My partner’s head was between my legs when I felt a splitting pain at the base of my skull. It was as if someone was trying to crack it open with a teaspoon – as if it was a boiled egg about to spill its yolk. At 24 years old, I had chalked up my fair share of experience, but this was a new sensation at the height of orgasm. Even so, it was 3am and neither the worry nor the pain stopped me from falling asleep.

The next morning, the pain was still there. It had dulled to an unpleasant throb. At the time, in 2017, I was between jobs, so I put it down to a stress-induced headache, but I booked an appointment with my GP just in case. I told the doctor about the previous night’s events and showed her where the pain was. Apparently, it is not uncommon for pressure to build up in the blood vessels leading to the brain during sex – but, on rare occasions, this can cause a berry aneurysm to burst, leading to a dangerous bleed. She told me this in a tone of alarm I had rarely heard from a doctor, then faxed the Royal Free hospital in London to let them know I would be coming in immediately.

I felt surprisingly calm, and made the obligatory calls to my parents and my partner to let them know what was happening. This turned out to be a huge mistake.

I set up camp in a corner of A&E and – grateful that I had a book with me – whipped out Hunter S Thompson’s Fear And Loathing In Las Vegas. I remember getting to the line “In a closed society where everybody’s guilty, the only crime is getting caught” because of what happened next. To my horror, my father rushed in, eyes red and watery. I had been there less than two hours, which meant he must have cancelled an afternoon of teaching his driving students in Bedfordshire and floored it along the motorway without warning me.

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I should have focused on reassuring him, but my mind was racing – how to get my story straight? I ended up telling him the doctors thought there had been a build-up of pressure in my head caused by strenuous exercise. For most of the next 15 hours, I succeeded in keeping him in the dark. I rebuffed every attempt he made to accompany me to blood tests, for fear a medic would casually drop in the sex part of the story.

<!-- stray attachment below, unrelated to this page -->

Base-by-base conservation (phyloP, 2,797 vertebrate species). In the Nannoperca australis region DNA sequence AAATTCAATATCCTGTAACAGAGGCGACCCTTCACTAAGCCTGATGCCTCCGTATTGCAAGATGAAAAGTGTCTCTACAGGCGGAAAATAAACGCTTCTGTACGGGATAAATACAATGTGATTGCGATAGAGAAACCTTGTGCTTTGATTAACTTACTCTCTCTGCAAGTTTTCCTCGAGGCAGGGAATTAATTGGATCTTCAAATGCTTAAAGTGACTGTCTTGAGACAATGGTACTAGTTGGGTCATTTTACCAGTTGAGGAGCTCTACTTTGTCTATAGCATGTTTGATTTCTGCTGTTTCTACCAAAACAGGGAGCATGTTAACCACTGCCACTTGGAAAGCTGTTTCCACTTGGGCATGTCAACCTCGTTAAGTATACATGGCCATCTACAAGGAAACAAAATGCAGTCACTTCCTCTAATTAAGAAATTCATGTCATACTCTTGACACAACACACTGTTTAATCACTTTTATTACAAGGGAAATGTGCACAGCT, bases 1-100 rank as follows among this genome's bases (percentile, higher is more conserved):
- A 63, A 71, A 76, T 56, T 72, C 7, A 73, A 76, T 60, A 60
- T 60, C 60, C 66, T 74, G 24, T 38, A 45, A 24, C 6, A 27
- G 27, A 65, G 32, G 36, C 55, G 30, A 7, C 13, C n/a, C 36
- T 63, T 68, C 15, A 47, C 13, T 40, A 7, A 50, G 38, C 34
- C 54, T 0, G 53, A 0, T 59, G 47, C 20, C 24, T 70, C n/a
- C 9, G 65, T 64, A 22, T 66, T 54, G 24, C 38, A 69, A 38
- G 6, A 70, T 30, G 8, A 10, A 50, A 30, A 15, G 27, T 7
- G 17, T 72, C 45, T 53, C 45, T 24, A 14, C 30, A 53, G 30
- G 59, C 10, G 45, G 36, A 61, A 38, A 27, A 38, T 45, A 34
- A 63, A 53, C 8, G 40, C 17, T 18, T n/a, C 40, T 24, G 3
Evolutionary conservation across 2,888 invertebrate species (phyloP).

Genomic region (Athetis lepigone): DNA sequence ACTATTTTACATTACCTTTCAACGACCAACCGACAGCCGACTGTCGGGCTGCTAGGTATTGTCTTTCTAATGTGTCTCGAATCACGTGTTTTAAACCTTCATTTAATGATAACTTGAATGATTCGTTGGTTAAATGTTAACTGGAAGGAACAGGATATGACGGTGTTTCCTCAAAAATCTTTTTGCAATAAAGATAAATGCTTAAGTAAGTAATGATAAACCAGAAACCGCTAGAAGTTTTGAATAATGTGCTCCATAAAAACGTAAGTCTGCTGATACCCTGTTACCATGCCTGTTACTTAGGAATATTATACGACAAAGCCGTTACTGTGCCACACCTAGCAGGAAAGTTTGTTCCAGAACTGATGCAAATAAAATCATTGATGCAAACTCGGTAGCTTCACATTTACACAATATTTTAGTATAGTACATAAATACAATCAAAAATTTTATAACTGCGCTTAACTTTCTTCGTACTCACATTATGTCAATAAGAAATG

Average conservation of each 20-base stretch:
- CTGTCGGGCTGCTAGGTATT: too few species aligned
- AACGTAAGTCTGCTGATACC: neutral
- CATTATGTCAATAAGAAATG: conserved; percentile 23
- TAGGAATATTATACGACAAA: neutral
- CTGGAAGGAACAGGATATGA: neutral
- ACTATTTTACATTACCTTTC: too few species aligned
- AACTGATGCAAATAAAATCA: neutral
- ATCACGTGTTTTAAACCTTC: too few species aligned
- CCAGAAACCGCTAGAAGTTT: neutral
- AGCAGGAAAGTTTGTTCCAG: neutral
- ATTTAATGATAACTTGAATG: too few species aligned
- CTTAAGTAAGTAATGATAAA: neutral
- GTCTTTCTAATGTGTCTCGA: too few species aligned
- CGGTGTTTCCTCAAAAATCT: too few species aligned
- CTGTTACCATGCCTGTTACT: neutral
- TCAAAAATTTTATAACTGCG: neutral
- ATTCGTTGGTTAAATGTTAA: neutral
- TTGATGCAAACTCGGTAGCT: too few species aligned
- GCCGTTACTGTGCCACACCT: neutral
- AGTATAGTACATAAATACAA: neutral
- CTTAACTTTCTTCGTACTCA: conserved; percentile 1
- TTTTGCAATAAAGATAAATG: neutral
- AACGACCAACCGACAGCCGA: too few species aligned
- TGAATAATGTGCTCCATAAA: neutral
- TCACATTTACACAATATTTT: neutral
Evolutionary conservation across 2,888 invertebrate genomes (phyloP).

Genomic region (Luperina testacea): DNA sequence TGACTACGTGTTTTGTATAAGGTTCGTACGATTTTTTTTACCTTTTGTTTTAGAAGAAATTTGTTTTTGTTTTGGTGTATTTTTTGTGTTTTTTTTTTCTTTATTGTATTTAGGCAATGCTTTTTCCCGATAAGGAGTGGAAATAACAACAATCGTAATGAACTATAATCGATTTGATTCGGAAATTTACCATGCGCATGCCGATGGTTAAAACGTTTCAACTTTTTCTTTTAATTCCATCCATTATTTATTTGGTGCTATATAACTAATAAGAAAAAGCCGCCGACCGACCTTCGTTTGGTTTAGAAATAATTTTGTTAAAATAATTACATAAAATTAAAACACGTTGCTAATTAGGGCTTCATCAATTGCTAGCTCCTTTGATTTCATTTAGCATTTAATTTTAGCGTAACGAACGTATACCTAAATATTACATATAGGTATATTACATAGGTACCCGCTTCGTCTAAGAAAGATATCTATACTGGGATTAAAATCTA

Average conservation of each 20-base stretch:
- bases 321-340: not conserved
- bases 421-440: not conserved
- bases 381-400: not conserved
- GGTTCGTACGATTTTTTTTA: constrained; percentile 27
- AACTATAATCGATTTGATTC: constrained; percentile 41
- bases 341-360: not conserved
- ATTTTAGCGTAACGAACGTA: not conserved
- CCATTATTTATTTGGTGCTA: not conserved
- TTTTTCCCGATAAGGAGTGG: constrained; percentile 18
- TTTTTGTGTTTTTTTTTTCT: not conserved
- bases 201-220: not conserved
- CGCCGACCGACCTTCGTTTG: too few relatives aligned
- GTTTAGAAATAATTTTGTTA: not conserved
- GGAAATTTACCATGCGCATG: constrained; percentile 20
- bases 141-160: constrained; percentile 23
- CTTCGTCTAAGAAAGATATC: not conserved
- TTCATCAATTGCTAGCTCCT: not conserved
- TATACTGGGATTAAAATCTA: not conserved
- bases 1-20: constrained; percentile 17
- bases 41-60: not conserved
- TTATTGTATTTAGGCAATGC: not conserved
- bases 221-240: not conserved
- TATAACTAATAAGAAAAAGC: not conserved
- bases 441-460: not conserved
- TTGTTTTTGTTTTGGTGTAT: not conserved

Eventually, I was called for an MRI scan and wheeled to a room where my father was waiting. Hours passed. There was talk of a lumbar puncture and a weekend stay. It was only then, when the prospect of a needle in my spine entered my mind, that fear overtook embarrassment.

Finally, a senior doctor appeared, flanked by two juniors. He started to speak. I blurted out: “Stop!” “Sorry,” I went on, “it’s just there might be some things in that report my dad doesn’t know.” I turned to my father and apologetically asked him to leave the room. As he walked out, I saw a familiar expression on his face – that quiet, what-have-you-done-now? parental rage. The doctors looked uncomfortable, but continued as if nothing had happened. “We’re pretty sure you don’t have a bleed to the brain now,” the senior doctor said. “It seems it’s just a sex headache.” I didn’t say anything. It sounded like a joke and I was waiting for the punchline.

“As sexual excitement increases, pressure can build up, causing a dull pain in the back of your head,” the doctor explained. He told me I wouldn’t necessarily get sex headaches every time I orgasmed, but warned that the problem could last a while. “If so, you need to take painkillers beforehand.” The doctors left and my father walked in. “Are you pregnant?” he demanded. I reminded him that I came out years ago.

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There is no easy way to tell your father that he has spent 17 hours in a hospital because you had been having earth-shattering sex. We left quietly and he offered to take me back to my parents’ house, but I couldn’t face the humiliation of telling my mother the story, too. I assume he relayed the details, but she has never mentioned it.

After my father went home, I called my partner to let her know I was OK. She was positively gleeful at the diagnosis. “Hold on, our sex almost blew your mind?” The headaches lasted a few months. And while, 18 months later, we are still having mindblowing sex, I haven’t had to return to the emergency room.

Do you have an experience to share? Email experience@theguardian.com

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